New Windows phones from Nokia disappoint investors
By Sinead Carew and Tarmo Virki
NEW YORK/HELSINKIA (Reuters) - Nokia shares plummeted 13 percent after its new Lumia smartphones failed to impress investors looking for transformational handsets to rescue the struggling Finnish company.
Nokia and its partner Microsoft Corp showcased the Lumia 920 phone on Wednesday in what may be their last major shot at reclaiming market share lost to Apple Inc, Samsung Electronics Co Ltd and Google Inc.
Microsoft and Nokia hope the device - sporting bright colors, a bigger screen and technology that reduces blur and shakiness in pictures and video - will become a potent weapon in an escalating global war to dominate the mobile industry. But investors said it lacked "wow" and gave it a quick thumbs-down. Some analysts said Nokia's reticence about dates, prices or carrier partners also did not help.
Nokia shares traded in Helsinki began sliding midway through the New York launch and ended down 13 percent at 1.99 euros, their biggest single-day loss since June. Nokia's U.S.-listed stock closed down nearly 16 percent at $2.38. The stock had gained 67 percent since mid-July as anticipation built ahead of the Lumia's unveiling.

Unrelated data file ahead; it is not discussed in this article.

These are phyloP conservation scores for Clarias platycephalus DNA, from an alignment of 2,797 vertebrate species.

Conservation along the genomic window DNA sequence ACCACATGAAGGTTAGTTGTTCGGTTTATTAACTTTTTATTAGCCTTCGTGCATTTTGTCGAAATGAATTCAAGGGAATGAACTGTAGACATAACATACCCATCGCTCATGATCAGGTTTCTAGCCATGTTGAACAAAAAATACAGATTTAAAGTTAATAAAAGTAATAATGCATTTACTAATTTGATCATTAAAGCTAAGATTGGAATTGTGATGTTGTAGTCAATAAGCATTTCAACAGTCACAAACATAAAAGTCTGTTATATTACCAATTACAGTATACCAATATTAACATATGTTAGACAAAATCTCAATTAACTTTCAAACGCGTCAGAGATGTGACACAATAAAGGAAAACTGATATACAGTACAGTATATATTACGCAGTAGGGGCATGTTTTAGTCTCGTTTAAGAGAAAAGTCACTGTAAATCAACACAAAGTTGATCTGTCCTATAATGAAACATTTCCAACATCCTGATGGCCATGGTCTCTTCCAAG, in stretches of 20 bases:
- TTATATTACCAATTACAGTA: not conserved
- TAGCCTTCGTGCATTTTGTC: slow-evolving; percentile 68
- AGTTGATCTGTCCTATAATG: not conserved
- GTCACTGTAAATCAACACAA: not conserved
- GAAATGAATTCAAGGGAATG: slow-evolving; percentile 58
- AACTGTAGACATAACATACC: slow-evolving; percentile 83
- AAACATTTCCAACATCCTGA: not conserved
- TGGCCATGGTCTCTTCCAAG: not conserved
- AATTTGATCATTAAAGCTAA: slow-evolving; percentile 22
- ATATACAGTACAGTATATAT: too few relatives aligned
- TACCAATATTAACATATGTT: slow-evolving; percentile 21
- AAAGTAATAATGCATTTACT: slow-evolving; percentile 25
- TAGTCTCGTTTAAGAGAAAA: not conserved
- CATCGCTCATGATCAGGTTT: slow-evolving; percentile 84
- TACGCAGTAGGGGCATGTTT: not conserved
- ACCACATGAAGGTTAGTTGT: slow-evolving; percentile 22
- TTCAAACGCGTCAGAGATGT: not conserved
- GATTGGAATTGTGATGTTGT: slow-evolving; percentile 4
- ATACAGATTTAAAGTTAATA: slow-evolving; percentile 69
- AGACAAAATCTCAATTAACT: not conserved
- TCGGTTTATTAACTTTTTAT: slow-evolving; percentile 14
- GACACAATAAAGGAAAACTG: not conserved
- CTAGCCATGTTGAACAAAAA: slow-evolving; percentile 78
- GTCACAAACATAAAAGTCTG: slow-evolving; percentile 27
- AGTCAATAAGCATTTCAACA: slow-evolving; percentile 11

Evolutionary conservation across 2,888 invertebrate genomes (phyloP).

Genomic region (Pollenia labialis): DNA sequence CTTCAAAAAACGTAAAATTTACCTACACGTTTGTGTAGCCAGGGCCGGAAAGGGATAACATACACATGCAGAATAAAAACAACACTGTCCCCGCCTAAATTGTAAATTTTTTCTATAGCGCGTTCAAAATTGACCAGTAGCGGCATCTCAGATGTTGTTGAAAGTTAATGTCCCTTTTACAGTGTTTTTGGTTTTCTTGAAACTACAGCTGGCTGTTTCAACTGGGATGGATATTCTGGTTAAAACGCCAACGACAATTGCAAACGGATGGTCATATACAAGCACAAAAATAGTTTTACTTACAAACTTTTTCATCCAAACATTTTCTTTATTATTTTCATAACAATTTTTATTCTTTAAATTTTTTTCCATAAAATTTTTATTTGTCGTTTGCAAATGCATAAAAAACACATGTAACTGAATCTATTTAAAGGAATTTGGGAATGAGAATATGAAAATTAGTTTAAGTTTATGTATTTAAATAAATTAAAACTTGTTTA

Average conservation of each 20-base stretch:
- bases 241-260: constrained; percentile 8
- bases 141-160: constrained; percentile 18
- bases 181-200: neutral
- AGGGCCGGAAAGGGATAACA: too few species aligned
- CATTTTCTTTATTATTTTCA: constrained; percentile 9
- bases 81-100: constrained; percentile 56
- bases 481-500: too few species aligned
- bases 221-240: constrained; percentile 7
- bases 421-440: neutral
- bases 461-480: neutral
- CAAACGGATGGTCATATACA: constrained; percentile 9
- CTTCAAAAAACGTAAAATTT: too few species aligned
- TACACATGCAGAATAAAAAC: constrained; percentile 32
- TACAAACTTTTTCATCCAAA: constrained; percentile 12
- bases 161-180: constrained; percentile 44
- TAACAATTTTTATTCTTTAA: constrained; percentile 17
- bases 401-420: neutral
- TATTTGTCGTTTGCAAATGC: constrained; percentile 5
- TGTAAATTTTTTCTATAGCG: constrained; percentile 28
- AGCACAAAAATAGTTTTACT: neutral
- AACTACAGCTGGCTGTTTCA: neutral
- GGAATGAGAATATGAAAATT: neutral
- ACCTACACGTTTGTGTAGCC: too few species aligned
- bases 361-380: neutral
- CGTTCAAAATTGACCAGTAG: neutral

The Lumia was the first in a flurry of planned mobile-device launches expected ahead of the holiday shopping season. Google's Motorola Mobility showed off three new smartphones based on Android software later on Wednesday. Verizon Wireless the top U.S. mobile provider committed to sell all three of the Motorola phones.
Amazon.com Inc will unwrap its new Kindle Fire tablets on Thursday and Apple is expected to unveil the latest version of its seminal iPhone on September 12.
"The challenge is that the world is working on the 4th, 5th and 6th editions of their devices, while Nokia is still trying to move from chapter 1. It still has quite a bit to catch up," said RBC analyst Mark Sue.
"People were looking for something that would dazzle. Most investors will view it as evolutionary, not revolutionary. Nokia has made some good progress, but investors were looking for quantum leaps. We didn't get that." Continued...